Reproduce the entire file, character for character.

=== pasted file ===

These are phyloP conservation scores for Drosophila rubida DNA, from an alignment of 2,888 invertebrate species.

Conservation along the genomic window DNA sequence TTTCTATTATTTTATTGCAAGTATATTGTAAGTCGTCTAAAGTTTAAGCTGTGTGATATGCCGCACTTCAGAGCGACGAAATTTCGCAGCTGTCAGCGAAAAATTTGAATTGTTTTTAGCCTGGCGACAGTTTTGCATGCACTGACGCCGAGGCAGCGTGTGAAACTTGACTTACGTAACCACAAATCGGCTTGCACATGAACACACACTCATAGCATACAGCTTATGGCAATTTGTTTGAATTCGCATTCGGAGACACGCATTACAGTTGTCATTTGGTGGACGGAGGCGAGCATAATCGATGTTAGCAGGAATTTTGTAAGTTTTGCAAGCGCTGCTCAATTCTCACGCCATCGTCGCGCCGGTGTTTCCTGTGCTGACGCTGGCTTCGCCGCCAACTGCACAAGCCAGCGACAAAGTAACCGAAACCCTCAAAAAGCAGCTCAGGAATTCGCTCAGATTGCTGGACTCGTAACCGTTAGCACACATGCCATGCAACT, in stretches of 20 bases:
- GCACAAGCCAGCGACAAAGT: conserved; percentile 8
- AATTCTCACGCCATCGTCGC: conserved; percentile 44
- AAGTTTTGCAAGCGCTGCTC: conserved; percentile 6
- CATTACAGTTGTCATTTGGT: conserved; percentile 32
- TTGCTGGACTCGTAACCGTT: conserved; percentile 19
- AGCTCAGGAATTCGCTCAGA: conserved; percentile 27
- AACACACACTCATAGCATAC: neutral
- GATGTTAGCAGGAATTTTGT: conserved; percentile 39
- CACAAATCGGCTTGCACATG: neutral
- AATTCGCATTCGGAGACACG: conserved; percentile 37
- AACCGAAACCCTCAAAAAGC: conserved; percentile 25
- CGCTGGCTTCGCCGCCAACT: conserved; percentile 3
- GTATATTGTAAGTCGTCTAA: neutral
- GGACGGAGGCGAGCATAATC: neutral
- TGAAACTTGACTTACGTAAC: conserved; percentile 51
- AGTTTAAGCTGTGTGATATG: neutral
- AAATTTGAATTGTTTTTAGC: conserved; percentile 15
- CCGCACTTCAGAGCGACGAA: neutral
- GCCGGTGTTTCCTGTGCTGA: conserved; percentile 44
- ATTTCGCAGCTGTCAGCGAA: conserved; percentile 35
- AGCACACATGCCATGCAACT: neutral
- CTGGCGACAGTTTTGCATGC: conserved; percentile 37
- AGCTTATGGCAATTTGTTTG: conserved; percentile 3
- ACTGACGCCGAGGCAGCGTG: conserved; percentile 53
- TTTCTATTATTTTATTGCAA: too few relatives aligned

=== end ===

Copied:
These are phyloP conservation scores for Drosophila rubida DNA, from an alignment of 2,888 invertebrate species.

Conservation along the genomic window DNA sequence TTTCTATTATTTTATTGCAAGTATATTGTAAGTCGTCTAAAGTTTAAGCTGTGTGATATGCCGCACTTCAGAGCGACGAAATTTCGCAGCTGTCAGCGAAAAATTTGAATTGTTTTTAGCCTGGCGACAGTTTTGCATGCACTGACGCCGAGGCAGCGTGTGAAACTTGACTTACGTAACCACAAATCGGCTTGCACATGAACACACACTCATAGCATACAGCTTATGGCAATTTGTTTGAATTCGCATTCGGAGACACGCATTACAGTTGTCATTTGGTGGACGGAGGCGAGCATAATCGATGTTAGCAGGAATTTTGTAAGTTTTGCAAGCGCTGCTCAATTCTCACGCCATCGTCGCGCCGGTGTTTCCTGTGCTGACGCTGGCTTCGCCGCCAACTGCACAAGCCAGCGACAAAGTAACCGAAACCCTCAAAAAGCAGCTCAGGAATTCGCTCAGATTGCTGGACTCGTAACCGTTAGCACACATGCCATGCAACT, in stretches of 20 bases:
- GCACAAGCCAGCGACAAAGT: conserved; percentile 8
- AATTCTCACGCCATCGTCGC: conserved; percentile 44
- AAGTTTTGCAAGCGCTGCTC: conserved; percentile 6
- CATTACAGTTGTCATTTGGT: conserved; percentile 32
- TTGCTGGACTCGTAACCGTT: conserved; percentile 19
- AGCTCAGGAATTCGCTCAGA: conserved; percentile 27
- AACACACACTCATAGCATAC: neutral
- GATGTTAGCAGGAATTTTGT: conserved; percentile 39
- CACAAATCGGCTTGCACATG: neutral
- AATTCGCATTCGGAGACACG: conserved; percentile 37
- AACCGAAACCCTCAAAAAGC: conserved; percentile 25
- CGCTGGCTTCGCCGCCAACT: conserved; percentile 3
- GTATATTGTAAGTCGTCTAA: neutral
- GGACGGAGGCGAGCATAATC: neutral
- TGAAACTTGACTTACGTAAC: conserved; percentile 51
- AGTTTAAGCTGTGTGATATG: neutral
- AAATTTGAATTGTTTTTAGC: conserved; percentile 15
- CCGCACTTCAGAGCGACGAA: neutral
- GCCGGTGTTTCCTGTGCTGA: conserved; percentile 44
- ATTTCGCAGCTGTCAGCGAA: conserved; percentile 35
- AGCACACATGCCATGCAACT: neutral
- CTGGCGACAGTTTTGCATGC: conserved; percentile 37
- AGCTTATGGCAATTTGTTTG: conserved; percentile 3
- ACTGACGCCGAGGCAGCGTG: conserved; percentile 53
- TTTCTATTATTTTATTGCAA: too few relatives aligned